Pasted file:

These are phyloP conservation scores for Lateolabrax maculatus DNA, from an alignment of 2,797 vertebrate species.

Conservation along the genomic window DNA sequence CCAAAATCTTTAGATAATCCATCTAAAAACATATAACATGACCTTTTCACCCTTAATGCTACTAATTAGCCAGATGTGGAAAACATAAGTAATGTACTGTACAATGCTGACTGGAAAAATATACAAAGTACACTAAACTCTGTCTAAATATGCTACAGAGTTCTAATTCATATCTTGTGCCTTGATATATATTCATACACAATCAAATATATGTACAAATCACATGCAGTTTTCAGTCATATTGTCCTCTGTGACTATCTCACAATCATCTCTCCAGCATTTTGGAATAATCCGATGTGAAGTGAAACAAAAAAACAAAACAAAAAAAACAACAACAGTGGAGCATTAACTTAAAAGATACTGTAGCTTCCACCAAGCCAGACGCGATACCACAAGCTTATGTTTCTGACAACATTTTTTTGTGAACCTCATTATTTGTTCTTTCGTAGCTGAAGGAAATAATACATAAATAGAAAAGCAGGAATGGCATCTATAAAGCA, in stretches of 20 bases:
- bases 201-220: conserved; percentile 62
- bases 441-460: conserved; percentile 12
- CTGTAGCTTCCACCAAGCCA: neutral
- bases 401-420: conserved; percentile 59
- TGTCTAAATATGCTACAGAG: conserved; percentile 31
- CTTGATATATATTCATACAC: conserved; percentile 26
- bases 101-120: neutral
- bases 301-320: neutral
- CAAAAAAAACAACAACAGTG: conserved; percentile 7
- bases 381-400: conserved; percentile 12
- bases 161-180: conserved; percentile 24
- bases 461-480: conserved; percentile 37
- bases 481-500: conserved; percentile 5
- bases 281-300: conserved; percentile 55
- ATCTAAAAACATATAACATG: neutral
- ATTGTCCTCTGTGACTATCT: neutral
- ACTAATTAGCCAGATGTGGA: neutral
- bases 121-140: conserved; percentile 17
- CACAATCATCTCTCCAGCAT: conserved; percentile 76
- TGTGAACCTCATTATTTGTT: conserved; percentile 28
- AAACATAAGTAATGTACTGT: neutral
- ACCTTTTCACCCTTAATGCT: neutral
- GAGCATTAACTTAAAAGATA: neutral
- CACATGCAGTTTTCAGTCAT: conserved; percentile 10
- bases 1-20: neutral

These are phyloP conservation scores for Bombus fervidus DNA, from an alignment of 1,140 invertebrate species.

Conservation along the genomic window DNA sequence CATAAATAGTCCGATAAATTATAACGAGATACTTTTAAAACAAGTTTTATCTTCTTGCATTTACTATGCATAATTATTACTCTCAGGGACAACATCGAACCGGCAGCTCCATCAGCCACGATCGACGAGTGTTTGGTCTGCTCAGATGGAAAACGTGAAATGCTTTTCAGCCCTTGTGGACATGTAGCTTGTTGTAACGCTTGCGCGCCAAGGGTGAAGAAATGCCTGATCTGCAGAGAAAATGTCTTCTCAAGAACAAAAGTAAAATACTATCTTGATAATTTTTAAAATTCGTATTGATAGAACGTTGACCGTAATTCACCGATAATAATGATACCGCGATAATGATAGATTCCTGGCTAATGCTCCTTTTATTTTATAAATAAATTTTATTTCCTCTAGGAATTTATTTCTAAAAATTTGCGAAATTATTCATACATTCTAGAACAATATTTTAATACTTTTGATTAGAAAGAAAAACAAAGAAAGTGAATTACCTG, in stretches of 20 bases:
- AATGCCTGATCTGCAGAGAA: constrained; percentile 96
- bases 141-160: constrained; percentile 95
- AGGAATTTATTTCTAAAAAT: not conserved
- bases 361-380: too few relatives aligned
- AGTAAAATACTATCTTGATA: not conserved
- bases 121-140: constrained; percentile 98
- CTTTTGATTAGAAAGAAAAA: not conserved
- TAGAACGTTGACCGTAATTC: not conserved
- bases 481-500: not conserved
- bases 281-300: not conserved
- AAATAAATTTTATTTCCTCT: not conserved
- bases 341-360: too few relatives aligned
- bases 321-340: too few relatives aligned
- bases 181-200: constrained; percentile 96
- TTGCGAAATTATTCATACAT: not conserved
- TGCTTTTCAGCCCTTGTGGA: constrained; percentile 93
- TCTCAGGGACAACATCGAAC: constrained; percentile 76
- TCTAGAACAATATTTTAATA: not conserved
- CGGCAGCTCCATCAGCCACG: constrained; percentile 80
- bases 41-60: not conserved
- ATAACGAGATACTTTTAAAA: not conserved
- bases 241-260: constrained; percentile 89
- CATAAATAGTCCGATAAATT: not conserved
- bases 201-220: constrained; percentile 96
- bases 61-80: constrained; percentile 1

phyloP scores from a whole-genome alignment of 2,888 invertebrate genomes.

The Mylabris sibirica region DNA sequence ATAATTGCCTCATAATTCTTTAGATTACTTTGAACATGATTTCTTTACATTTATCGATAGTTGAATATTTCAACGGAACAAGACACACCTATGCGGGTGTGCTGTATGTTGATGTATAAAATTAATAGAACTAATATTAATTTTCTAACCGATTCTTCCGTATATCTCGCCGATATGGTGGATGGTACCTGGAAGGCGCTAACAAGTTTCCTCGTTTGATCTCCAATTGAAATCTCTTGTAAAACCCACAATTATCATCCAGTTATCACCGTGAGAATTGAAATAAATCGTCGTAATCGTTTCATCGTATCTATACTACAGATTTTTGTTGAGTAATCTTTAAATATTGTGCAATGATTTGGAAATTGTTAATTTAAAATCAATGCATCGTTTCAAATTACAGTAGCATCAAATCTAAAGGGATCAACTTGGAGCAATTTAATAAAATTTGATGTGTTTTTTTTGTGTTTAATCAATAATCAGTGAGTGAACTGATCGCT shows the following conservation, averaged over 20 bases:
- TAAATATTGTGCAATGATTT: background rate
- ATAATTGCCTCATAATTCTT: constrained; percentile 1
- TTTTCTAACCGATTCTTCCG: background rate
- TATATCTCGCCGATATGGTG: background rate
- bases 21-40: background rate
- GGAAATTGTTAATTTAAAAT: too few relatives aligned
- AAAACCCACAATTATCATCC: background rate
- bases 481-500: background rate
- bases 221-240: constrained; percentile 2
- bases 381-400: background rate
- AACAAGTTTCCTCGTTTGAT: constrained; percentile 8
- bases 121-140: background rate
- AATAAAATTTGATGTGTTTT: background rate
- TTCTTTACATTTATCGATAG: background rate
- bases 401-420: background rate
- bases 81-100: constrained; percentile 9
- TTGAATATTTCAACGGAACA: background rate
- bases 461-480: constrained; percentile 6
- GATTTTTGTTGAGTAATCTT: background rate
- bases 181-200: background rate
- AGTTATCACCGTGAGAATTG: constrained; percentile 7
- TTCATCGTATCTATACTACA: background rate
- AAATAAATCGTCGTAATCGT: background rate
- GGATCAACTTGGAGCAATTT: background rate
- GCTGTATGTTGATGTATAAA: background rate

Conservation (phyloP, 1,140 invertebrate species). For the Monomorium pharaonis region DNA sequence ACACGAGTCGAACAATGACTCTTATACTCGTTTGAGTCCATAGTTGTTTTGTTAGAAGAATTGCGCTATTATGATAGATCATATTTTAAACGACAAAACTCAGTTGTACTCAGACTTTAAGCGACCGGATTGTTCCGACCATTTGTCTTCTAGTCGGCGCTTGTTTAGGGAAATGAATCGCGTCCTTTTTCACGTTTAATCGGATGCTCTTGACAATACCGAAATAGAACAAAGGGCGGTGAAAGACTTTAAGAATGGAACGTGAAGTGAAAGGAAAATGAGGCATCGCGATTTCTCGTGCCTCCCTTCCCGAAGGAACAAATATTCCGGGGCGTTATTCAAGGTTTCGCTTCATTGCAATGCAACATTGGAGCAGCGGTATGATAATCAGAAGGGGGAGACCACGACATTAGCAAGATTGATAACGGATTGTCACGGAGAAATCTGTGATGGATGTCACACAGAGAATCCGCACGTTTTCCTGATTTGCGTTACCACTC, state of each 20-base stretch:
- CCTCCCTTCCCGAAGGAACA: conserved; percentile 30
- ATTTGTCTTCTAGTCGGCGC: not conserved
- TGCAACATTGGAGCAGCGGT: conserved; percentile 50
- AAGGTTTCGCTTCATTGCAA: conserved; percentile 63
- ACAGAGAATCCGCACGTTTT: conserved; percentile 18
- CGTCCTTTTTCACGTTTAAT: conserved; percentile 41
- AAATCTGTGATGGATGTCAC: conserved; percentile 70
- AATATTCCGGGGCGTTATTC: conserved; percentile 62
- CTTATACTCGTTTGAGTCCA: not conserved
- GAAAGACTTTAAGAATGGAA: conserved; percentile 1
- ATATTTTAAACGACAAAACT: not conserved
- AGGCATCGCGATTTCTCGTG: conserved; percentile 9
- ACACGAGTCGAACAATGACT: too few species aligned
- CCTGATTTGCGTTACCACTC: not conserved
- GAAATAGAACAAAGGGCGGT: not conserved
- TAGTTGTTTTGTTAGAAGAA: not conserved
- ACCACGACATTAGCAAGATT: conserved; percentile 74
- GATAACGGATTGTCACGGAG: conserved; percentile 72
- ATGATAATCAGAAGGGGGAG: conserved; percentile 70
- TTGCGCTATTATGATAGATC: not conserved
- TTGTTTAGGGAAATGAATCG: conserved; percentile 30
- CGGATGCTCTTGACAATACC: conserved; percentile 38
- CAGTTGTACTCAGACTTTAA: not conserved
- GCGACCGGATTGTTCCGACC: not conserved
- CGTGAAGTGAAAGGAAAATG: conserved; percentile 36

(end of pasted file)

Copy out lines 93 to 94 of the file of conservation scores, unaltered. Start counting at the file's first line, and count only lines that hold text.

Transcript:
- ATATTTTAAACGACAAAACT: not conserved
- AGGCATCGCGATTTCTCGTG: conserved; percentile 9